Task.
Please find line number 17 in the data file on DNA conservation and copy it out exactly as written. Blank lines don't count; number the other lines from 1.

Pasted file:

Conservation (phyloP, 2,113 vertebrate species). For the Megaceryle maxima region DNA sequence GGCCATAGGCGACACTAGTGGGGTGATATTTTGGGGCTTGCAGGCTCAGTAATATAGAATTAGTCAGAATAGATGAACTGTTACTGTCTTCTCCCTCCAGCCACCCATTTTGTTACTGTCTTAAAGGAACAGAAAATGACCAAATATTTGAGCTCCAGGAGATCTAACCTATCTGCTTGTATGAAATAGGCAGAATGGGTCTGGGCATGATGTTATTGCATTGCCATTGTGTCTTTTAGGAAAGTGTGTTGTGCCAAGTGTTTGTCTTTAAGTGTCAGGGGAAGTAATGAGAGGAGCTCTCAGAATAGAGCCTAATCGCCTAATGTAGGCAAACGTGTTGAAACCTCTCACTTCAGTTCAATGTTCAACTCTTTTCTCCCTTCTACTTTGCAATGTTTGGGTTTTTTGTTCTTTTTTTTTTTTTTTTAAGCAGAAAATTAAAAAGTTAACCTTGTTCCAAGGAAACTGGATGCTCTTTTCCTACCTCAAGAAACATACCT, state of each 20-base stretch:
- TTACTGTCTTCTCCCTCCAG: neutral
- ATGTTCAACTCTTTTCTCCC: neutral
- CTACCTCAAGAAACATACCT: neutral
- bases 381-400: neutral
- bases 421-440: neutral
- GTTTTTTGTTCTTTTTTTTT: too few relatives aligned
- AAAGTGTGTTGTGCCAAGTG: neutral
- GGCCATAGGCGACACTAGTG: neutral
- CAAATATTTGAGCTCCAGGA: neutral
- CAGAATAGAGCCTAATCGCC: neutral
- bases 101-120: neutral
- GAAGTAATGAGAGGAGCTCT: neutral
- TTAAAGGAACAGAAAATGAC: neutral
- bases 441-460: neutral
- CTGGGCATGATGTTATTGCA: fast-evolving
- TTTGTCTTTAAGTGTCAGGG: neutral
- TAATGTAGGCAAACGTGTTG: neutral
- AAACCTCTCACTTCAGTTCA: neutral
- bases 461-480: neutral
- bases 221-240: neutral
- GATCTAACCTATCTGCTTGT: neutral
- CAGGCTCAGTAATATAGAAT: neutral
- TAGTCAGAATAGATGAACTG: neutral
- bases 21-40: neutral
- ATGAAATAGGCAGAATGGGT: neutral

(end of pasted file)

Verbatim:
- TTTGTCTTTAAGTGTCAGGG: neutral